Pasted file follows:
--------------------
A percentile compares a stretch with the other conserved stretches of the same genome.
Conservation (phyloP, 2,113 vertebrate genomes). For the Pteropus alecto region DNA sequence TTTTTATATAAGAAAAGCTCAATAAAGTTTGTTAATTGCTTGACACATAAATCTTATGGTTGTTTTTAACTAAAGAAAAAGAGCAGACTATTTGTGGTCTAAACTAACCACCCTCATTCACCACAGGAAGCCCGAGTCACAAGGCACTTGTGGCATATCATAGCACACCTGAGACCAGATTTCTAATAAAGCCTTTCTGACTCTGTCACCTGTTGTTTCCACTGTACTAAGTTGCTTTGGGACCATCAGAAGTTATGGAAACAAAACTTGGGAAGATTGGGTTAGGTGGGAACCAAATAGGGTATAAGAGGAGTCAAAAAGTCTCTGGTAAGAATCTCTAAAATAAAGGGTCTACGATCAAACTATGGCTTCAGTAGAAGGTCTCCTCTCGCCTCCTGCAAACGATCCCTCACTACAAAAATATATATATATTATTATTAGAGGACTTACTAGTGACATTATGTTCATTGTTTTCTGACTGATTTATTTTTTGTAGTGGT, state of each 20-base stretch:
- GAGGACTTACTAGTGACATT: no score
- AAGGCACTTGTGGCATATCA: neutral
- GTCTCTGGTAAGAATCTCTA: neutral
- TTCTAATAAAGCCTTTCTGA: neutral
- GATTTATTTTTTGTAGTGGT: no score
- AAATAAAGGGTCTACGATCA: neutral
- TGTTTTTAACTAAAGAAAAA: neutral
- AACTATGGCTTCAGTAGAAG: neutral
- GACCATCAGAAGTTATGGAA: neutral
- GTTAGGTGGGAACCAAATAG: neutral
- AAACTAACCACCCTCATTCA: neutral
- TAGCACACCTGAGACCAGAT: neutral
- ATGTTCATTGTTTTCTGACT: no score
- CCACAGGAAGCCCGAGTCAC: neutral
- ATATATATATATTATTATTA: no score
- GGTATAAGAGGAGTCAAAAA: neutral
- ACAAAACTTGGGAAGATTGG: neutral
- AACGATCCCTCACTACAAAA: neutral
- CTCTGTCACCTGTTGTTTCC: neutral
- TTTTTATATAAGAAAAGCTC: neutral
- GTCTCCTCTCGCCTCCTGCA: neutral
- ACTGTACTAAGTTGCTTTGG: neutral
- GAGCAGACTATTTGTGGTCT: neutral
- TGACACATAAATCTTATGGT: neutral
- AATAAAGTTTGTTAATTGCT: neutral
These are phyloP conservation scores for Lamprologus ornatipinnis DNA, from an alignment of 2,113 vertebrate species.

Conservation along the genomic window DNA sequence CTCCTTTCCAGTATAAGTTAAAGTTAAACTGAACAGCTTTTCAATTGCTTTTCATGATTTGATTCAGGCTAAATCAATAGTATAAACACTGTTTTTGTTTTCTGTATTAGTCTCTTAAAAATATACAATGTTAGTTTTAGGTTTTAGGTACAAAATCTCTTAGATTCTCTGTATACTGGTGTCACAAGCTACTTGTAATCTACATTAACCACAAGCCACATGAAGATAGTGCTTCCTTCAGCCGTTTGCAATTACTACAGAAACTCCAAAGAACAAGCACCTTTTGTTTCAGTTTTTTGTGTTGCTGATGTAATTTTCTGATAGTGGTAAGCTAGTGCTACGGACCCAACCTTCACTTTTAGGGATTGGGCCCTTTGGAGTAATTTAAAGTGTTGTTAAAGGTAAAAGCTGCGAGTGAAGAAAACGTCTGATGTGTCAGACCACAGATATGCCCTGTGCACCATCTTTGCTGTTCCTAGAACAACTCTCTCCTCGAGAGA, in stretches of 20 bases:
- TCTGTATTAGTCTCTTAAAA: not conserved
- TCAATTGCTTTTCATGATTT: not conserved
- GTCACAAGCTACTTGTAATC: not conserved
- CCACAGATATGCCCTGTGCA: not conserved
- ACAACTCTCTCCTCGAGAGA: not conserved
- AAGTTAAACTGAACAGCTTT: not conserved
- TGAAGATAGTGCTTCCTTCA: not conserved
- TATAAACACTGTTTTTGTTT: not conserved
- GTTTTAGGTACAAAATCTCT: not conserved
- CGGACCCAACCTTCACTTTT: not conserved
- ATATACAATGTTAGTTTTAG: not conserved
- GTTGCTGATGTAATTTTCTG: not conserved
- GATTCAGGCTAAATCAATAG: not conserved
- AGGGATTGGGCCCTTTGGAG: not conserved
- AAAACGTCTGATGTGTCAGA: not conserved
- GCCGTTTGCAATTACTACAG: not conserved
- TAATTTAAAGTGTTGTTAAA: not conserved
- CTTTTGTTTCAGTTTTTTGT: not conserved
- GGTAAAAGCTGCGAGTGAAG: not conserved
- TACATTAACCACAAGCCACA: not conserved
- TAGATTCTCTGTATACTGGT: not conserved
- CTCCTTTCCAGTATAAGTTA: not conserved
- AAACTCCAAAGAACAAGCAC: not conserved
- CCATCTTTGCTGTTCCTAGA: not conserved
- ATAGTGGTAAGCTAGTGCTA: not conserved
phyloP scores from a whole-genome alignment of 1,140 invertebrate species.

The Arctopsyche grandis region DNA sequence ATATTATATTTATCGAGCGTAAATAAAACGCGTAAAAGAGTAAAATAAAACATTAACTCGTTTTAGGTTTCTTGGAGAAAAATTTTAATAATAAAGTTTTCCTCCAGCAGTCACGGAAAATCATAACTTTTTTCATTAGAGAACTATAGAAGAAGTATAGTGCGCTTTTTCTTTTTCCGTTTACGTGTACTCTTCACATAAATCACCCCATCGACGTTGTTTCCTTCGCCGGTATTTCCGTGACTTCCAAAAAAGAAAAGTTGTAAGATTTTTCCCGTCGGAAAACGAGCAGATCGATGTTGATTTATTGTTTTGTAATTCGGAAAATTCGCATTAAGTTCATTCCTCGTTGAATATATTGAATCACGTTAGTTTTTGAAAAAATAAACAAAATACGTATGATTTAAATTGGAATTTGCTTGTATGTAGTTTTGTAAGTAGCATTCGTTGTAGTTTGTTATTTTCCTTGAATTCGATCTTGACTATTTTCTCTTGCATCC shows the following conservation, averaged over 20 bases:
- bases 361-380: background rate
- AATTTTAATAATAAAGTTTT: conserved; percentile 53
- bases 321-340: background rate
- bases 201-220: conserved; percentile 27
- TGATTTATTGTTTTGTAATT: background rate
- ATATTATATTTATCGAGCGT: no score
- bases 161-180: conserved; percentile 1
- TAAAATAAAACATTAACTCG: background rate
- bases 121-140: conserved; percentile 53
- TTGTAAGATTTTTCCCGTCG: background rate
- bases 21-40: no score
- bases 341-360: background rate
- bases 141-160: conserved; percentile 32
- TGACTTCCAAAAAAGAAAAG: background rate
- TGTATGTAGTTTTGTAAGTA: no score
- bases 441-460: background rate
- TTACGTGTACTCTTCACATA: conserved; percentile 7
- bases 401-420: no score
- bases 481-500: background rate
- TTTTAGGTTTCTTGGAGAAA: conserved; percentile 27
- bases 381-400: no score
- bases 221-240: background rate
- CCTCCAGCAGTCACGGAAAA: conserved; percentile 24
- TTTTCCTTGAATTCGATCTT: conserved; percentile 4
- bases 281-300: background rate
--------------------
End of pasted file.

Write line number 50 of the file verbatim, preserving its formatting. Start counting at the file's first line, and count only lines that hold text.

- TAGATTCTCTGTATACTGGT: not conserved